Sabbath, instead of the seventh day?- None whatever. Neither Christ, nor His apostles, nor
the first Christians celebrated the first day of the week instead of the seventh as the
Sabbath."- New York Weekly Tribune, May 24, 1900.
"The Scriptures nowhere call the first day of the week the Sabbath. . . . There is no
Scriptural authority for so doing, nor of course any Scriptural obligation."- The
"The observance of the first instead of the seventh day rests on the testimony of the
church, and the church alone."- Hobart Church News (Episcopalian), July 2, 1894.
14. How did this change in observance of days come about, suddenly or gradually?
NOTE.-"The Christian church made no formal, but a gradual and almost unconscious
transference of the one day to the other."- "The Voice From Sinai," by
Archdeacon F. W. Farrar, page 167.
This of itself is evidence that there was no divine command for the change of the Sabbath.
15. For how long a time was the seventh-day Sabbath observed in the Christian
For many centuries. In fact, its observance has never
wholly ceased in the Christian church.
NOTES.-Mr. Morer, a learned clergyman of the Church of England, says: "The
primitive Christians had a great veneration for the Sabbath, and spent the day in devotion
and sermons. And it is not to be doubted that they derived this practice, from the
apostles themselves."- "Dialogues on the Lord's Day," page 189.
Prof. E. Brerwood, of Gresham College, London (Episcopal), says: "The Sabbath was
religiously observed in the Eastern church three hundred years and more after our
Saviour's passion."- "Learned Treatise of the Sabbath," page 77.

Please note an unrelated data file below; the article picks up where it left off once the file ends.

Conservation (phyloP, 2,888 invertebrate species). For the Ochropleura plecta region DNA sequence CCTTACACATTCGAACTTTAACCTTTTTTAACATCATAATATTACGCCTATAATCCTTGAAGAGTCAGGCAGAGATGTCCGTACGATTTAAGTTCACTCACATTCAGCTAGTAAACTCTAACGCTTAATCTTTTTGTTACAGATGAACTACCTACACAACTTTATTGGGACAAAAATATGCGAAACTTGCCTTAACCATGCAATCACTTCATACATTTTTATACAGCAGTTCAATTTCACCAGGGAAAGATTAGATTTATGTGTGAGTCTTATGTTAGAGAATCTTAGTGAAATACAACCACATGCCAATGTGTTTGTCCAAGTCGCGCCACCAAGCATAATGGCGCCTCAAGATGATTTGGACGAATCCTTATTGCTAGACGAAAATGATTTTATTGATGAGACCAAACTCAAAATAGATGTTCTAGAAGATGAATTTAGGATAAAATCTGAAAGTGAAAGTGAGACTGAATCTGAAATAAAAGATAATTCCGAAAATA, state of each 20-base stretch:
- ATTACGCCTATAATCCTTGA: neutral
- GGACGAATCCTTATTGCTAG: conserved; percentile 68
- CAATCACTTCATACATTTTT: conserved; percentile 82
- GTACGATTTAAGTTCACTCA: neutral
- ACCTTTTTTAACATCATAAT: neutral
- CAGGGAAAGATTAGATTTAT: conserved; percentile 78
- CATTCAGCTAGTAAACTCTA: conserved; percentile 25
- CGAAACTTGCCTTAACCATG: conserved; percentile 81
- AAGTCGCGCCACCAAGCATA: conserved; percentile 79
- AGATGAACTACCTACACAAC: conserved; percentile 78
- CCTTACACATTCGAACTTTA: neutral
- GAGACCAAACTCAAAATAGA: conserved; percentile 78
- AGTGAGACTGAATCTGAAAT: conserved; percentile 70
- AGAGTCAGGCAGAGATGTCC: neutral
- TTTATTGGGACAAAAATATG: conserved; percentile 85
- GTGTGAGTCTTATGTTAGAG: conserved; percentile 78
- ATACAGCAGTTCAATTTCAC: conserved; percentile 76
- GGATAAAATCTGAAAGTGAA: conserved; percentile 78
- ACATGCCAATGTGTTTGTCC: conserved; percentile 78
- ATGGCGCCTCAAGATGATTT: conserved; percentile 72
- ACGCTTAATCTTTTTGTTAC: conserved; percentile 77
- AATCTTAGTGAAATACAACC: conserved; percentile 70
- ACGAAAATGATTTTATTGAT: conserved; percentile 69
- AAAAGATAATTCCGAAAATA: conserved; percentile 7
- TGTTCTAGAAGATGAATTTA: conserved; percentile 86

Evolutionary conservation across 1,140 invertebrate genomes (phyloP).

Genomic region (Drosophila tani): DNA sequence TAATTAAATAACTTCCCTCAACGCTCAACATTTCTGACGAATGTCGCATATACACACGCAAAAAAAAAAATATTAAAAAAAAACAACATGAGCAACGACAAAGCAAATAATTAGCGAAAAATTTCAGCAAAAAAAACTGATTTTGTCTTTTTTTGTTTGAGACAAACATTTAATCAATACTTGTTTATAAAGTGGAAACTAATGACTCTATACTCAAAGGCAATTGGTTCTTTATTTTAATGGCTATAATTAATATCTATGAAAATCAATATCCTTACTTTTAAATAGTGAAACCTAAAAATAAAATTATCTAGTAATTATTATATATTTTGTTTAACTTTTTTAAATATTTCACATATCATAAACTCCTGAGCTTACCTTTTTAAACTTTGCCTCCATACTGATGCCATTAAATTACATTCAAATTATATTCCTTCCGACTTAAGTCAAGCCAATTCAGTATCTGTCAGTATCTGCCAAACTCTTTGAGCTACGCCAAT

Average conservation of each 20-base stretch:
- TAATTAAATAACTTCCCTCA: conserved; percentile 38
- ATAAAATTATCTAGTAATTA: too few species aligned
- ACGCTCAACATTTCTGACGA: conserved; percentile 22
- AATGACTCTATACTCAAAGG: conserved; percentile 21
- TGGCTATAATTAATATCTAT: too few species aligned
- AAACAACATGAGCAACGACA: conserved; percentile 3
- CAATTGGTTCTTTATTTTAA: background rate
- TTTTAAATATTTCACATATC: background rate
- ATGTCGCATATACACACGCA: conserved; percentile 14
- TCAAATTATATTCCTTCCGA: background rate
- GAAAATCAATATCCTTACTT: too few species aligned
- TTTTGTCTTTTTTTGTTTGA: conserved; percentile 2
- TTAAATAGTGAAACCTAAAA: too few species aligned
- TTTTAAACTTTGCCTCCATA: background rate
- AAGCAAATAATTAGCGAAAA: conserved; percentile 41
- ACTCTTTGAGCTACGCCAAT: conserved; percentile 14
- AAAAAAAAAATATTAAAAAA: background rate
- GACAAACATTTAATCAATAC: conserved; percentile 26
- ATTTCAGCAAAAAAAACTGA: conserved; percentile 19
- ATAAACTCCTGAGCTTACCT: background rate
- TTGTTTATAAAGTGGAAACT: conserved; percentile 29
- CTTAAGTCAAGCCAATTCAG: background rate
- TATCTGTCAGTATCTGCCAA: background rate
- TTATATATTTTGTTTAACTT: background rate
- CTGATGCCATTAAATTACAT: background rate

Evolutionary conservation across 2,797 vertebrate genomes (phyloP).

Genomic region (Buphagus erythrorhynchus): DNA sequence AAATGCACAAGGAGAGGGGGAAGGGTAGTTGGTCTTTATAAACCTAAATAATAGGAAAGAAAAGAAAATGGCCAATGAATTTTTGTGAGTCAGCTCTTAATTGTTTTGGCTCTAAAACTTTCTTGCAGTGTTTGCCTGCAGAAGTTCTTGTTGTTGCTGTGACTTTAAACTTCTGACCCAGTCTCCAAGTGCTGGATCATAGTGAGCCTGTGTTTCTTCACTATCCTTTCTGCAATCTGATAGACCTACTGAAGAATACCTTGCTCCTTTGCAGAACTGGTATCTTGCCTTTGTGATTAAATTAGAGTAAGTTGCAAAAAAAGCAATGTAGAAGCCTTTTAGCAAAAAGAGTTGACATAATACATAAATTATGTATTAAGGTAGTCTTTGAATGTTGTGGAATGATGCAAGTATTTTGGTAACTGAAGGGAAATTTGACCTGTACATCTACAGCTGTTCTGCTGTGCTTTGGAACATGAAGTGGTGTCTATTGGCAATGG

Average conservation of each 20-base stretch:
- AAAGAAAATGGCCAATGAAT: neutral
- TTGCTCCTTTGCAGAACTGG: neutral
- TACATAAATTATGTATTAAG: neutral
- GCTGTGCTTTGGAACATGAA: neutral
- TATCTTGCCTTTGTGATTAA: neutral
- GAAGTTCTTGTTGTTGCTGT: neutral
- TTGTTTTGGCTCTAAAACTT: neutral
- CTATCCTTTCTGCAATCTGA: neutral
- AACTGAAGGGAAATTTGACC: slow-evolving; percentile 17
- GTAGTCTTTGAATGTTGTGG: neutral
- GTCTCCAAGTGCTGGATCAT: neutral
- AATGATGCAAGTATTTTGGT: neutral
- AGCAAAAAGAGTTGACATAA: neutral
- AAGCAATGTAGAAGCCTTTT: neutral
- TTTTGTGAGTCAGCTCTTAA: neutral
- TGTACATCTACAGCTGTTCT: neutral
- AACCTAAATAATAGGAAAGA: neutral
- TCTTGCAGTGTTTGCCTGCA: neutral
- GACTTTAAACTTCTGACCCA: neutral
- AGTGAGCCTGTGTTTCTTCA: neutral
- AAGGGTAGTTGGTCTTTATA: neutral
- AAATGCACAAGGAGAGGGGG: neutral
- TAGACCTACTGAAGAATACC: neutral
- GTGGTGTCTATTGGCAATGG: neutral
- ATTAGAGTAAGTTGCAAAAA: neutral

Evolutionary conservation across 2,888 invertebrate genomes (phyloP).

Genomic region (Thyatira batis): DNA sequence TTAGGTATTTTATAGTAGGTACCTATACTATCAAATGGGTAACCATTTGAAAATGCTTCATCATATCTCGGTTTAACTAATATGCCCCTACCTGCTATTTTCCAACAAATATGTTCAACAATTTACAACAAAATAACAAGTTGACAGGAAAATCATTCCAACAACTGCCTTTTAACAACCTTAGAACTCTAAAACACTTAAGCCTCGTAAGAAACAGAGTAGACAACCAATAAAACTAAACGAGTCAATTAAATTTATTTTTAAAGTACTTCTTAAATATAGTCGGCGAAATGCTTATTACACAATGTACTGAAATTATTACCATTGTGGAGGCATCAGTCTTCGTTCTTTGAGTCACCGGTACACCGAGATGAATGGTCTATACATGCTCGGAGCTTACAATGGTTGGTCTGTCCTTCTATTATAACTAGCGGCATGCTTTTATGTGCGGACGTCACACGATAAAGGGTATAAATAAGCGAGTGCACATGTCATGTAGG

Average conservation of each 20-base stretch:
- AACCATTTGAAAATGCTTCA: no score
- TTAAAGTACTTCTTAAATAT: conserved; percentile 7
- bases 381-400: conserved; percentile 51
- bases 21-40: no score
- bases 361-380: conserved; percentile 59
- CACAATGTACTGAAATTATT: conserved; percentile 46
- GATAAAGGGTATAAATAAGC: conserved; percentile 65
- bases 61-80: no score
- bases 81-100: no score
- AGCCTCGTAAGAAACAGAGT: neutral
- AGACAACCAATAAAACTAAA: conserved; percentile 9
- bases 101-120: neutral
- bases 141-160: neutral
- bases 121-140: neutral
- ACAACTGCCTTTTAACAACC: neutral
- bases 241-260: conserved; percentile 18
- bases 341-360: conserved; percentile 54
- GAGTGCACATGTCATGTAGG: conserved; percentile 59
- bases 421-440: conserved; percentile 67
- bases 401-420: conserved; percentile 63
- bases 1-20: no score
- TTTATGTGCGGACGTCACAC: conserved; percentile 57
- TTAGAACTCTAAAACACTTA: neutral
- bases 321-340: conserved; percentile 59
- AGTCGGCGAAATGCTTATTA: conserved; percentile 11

Lyman Coleman, a careful and candid historian, says: "Down even, to the fifth century
the observance of the Jewish Sabbath was continued in the Christian church, but with a
rigor and solemnity gradually diminishing until it was wholly discontinued."- "Ancient
Christianity Exemplified," chap. 26, sec. 2.
The historian Socrates, who wrote about the middle of the fifth century, says:
"Almost all the churches throughout the world celebrate the sacred mysteries on the
Sabbath of every week, yet the Christians of Alexandria and at Rome, on account of some
ancient tradition, refuse to do this."- "Ecclesiastical History," book
5, chap. 22.
Sozomen, another historian of the same period, writes: "The people of Constantinople,
and of several other cities, assemble together on the Sabbath as well as on the next day;
which custom is never observed at Rome."- "Ecclesiastical History." book
7, chap. 19.
All this would have been inconceivable and impossible had there been a divine command
given for the change of the Sabbath. The last two quotations also show that Rome led in
the apostasy and in the change of the Sabbath.
16. What striking testimony is borne by Neander, the noted church historian,
regarding the origin of the Sunday sabbath?
"Opposition to Judaism introduced the particular festival of Sunday very early,
indeed, into the place of the Sabbath. . . . The festival of Sunday, like all other
festivals, was always only a human ordinance, and it was far from the intentions of the
apostles to establish a divine command in this respect, far from them, and from the early
apostolic church, to transfer the laws of the Sabbath to Sunday. Perhaps at the end of the